Amphibian is derived from the Ancient Greek term “amphibios” which means both kinds of life. It refers to animals that live both in the water and on land. Amphibians were the first vertebrates to leave the water and begin a new era of life on land. Amphibians began evolving during the age of dinosaurs, but diversified during the late Paleozoic or Carboniferous Period (354-290 million years ago).
Zion National Park is home to 6 species of frogs and toads, and one salamander. All of Zion’s frogs and toads hibernate for the winter months and all of them must return to water in order to breed. In the springtime, warmer temperatures, rain and snowmelt create the right conditions for frogs and toads to begin emerging. Zion’s amphibian habitats include: grasslands, sandy shrub lands, marshes, meadows, pools, ponds, streams, rivers, and forest.
This frog is plump and warty, with a toad like appearance. It has olive to brownish-grey skin with darker blotches present in most populations. A very distinctive feature of this frog is what appears like suction discs on each toe. Primarily nocturnal; often seen along water course. During the day it can be found hiding among rocks or in stony crevices near streams, camouflaged by its color.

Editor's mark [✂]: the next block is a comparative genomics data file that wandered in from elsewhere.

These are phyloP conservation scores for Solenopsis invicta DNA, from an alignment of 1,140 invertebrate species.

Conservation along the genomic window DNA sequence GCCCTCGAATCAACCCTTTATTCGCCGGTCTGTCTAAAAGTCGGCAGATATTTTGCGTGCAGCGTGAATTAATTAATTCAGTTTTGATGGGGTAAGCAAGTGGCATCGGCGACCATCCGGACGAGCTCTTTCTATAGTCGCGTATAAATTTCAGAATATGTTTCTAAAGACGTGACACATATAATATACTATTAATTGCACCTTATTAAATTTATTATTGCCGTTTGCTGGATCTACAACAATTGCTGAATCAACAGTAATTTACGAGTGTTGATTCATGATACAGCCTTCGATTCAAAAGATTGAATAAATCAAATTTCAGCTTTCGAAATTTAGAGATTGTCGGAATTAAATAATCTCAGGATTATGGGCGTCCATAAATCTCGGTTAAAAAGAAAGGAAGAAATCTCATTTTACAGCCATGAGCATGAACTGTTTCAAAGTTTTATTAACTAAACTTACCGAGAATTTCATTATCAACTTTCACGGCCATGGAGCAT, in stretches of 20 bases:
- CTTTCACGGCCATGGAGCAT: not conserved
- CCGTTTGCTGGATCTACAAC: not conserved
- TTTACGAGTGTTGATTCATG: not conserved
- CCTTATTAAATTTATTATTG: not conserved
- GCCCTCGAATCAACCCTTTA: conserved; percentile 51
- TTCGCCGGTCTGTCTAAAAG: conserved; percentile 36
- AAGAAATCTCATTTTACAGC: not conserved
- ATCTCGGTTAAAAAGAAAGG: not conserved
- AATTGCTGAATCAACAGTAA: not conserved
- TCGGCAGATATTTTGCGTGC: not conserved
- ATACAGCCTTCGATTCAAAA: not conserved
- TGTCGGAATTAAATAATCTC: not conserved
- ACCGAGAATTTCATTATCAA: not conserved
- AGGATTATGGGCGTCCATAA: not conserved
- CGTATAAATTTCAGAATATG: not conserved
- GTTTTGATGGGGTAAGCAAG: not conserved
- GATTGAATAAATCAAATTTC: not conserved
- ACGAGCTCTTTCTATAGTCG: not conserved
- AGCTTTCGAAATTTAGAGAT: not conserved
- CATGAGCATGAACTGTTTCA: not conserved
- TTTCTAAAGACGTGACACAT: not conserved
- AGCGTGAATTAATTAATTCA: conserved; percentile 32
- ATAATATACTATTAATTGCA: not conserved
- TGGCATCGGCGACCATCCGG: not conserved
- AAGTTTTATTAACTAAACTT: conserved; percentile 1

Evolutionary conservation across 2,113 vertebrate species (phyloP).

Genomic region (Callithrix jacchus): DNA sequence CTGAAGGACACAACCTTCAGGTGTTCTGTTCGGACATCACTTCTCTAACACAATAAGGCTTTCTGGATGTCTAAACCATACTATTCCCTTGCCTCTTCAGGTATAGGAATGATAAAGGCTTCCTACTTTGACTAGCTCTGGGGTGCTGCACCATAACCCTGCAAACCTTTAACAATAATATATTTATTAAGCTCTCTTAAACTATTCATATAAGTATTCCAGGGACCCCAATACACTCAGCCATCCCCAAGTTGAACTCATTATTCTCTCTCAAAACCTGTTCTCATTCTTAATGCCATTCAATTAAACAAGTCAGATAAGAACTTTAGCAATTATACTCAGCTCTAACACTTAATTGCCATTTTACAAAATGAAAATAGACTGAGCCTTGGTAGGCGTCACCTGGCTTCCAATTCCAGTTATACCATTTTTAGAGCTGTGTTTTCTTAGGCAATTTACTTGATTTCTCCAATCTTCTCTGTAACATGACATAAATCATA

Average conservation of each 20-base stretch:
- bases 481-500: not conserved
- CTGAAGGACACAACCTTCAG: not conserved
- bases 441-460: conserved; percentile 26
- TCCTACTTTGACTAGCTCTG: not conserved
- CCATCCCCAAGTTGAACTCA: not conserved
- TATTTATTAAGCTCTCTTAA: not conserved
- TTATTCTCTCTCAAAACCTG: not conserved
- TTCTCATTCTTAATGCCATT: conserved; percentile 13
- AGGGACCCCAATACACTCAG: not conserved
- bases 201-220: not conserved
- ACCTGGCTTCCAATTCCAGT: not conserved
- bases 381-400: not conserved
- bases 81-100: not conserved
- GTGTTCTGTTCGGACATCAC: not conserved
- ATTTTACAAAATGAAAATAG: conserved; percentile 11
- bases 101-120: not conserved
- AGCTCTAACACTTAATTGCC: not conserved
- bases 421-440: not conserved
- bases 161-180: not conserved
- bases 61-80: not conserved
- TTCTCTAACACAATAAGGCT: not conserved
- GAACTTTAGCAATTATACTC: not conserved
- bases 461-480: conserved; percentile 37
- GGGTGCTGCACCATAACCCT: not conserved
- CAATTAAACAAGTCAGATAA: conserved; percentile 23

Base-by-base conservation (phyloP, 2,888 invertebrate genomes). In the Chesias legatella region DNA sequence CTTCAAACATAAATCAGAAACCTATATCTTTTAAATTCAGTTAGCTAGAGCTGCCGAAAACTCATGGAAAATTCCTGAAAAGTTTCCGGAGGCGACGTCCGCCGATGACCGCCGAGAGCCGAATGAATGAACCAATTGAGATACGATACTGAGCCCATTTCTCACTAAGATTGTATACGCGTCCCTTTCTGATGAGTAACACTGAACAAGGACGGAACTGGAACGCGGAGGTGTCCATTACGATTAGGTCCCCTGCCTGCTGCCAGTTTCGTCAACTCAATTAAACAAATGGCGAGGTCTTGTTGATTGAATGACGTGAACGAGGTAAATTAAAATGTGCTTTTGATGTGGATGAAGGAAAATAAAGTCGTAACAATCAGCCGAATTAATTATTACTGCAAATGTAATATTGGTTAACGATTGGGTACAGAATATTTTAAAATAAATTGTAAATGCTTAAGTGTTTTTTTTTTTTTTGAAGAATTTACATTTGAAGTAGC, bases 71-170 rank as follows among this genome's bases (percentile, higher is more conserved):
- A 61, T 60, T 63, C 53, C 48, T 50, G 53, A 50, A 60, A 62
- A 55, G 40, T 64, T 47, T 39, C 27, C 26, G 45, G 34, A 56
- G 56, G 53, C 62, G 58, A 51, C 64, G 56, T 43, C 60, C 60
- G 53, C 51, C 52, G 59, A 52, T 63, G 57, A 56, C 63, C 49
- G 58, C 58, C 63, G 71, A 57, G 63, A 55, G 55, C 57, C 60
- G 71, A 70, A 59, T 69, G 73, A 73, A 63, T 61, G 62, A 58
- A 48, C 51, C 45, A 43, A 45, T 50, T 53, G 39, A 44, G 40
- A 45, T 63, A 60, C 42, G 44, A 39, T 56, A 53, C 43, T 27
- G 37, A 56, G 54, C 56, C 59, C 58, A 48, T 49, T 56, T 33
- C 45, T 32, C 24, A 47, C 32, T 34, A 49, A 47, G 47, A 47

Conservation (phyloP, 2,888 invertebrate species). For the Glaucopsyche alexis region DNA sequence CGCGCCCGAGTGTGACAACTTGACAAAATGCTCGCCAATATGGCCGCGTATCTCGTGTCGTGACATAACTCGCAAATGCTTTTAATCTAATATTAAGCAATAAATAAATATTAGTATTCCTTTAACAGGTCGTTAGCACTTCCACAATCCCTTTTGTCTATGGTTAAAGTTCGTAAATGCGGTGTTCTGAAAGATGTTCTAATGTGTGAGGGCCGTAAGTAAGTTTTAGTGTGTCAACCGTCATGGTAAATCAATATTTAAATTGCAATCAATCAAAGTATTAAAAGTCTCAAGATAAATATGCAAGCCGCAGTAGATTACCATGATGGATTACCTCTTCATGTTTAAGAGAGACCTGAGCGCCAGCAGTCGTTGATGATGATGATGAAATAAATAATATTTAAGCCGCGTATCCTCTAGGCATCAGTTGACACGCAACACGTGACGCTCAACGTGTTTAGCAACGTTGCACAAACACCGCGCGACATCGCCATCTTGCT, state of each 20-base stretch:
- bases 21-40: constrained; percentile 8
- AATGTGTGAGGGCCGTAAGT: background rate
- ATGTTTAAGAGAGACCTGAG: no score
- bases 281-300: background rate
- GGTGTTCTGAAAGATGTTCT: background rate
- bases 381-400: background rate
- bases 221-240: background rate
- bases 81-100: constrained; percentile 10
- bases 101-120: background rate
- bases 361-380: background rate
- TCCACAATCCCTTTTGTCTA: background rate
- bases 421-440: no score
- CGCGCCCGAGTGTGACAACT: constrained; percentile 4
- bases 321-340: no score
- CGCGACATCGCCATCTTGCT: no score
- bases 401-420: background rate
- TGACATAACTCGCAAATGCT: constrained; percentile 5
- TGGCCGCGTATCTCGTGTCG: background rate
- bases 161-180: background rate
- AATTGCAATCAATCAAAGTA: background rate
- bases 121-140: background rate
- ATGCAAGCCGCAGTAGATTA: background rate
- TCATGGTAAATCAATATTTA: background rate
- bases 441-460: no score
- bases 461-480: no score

Great Basin Spadefoot
Where does the name come from? A distinctive feature of the toad is the small, black “spade” on the first toe of each hind foot. The hardened tissue helps them dig to find shelter.
Arizona Toad - subspecies of the Southwestern Toad
This is a medium-sized plump toad, olive to brown to pink, with or without dark spots. Usually has light stripe or patch on head and back. Parotoid glands are oval, and widely separated. It is a nocturnal toad that hops around. They prefer moving water, and have been found in Coal Pits Wash, Pine Creek, Oak Creek, and other side canyons in Zion up to 6000 feet in elevation.
Northern Leopard Frog
Last updated: November 25, 2019